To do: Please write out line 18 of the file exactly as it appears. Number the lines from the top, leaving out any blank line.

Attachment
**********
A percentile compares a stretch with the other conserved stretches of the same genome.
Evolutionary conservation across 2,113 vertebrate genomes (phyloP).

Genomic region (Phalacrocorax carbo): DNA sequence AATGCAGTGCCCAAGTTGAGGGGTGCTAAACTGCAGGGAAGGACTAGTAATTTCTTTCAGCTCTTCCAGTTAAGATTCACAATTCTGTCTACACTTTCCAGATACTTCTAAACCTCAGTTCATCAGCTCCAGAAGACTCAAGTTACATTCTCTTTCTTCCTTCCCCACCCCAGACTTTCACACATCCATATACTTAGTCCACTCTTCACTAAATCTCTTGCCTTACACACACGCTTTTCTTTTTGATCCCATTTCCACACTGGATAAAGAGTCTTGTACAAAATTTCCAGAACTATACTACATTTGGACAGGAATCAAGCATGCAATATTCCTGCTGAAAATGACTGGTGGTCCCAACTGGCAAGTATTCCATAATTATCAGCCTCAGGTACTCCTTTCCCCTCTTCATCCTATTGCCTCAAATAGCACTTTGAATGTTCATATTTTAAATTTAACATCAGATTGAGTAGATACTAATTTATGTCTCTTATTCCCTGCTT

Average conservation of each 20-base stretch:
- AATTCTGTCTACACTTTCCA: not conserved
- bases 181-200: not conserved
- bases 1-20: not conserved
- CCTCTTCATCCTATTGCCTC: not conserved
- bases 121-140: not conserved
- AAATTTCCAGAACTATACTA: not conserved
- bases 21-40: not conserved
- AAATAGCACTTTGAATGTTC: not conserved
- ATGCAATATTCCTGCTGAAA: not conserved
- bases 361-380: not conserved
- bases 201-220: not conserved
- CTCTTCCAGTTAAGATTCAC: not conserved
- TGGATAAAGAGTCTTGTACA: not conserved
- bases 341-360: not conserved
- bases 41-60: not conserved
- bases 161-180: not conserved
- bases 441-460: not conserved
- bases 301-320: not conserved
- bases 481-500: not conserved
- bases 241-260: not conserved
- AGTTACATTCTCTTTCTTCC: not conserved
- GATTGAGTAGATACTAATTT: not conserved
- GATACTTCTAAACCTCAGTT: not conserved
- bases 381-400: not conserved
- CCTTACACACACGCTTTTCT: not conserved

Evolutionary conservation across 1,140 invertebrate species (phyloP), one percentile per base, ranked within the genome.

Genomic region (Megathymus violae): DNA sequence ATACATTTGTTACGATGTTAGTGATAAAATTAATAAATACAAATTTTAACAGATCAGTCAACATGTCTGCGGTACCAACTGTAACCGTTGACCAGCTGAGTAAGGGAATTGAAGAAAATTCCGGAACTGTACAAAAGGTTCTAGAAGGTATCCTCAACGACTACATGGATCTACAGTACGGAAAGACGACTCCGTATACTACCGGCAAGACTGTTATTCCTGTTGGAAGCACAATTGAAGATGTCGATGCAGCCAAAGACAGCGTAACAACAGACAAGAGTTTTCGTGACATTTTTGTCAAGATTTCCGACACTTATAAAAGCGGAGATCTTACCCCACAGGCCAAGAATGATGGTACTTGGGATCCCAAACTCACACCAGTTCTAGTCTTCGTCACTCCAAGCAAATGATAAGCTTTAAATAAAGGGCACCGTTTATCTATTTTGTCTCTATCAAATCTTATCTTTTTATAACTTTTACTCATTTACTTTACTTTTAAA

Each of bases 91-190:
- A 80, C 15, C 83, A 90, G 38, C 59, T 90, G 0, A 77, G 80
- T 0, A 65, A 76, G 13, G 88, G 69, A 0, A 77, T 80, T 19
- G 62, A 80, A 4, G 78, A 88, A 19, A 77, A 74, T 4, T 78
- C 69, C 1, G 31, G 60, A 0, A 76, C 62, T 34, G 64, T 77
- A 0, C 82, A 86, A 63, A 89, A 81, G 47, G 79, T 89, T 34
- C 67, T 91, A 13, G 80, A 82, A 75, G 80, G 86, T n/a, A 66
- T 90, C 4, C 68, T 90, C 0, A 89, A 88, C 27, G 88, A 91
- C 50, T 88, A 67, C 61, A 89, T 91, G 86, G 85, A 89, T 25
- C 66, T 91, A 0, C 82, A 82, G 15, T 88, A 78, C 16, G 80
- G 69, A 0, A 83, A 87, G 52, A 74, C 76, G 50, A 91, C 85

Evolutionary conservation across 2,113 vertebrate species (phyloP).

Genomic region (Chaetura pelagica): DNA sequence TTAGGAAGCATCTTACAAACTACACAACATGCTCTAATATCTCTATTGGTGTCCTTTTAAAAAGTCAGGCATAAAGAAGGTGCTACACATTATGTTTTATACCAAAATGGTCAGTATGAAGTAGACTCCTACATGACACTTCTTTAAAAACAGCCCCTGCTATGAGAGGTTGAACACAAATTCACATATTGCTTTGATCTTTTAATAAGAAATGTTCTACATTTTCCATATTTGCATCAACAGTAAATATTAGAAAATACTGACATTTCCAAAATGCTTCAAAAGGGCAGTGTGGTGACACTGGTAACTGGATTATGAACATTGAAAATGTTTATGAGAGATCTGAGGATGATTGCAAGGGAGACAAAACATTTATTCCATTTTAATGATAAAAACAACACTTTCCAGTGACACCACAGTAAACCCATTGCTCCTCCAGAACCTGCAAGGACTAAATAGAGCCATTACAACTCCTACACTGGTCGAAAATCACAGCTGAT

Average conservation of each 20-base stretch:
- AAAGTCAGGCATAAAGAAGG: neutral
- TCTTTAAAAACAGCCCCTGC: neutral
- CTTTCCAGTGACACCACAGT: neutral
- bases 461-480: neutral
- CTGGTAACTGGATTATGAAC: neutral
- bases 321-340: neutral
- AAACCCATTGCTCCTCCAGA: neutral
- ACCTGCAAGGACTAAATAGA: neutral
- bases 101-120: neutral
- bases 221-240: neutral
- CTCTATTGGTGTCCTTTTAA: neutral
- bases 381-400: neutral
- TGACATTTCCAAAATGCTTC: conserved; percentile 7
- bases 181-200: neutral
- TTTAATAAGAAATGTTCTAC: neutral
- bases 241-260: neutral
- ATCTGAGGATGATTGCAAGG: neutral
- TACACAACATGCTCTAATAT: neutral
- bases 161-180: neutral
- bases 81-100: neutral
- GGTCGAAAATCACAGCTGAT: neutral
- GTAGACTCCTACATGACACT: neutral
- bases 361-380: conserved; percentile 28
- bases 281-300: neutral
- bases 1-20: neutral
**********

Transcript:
- bases 341-360: not conserved